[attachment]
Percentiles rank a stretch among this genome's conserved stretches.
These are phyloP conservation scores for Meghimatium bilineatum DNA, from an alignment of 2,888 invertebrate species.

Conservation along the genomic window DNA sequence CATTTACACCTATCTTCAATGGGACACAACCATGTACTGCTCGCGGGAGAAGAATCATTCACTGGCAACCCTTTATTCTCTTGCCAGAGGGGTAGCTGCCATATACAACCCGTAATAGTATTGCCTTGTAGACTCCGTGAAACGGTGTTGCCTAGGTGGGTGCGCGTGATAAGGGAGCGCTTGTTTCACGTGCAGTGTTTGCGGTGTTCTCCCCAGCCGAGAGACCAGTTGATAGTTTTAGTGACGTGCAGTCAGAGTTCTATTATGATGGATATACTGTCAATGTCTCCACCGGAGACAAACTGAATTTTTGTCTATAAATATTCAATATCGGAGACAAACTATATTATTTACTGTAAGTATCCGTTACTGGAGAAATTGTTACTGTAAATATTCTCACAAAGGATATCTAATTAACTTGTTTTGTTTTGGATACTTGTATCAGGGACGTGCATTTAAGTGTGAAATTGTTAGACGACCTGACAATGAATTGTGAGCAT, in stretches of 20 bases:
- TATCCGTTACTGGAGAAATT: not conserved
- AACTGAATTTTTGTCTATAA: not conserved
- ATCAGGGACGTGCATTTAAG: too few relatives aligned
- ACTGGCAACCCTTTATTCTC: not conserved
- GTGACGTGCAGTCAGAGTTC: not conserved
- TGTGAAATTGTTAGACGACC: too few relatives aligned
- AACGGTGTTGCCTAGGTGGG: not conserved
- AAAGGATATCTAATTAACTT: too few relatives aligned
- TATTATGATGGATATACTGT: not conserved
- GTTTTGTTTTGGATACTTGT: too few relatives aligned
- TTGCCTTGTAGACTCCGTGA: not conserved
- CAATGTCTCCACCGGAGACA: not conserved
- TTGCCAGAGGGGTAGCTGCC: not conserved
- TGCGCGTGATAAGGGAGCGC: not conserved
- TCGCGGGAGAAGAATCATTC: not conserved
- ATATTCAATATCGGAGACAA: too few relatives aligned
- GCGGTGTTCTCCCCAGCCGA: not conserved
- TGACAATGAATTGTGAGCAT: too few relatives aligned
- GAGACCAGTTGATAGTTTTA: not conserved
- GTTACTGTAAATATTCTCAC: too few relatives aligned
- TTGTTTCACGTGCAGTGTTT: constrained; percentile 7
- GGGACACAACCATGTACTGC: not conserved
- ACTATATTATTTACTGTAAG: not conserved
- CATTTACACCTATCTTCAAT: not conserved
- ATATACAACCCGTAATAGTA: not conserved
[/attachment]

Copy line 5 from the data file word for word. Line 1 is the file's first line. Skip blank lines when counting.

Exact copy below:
- AACTGAATTTTTGTCTATAA: not conserved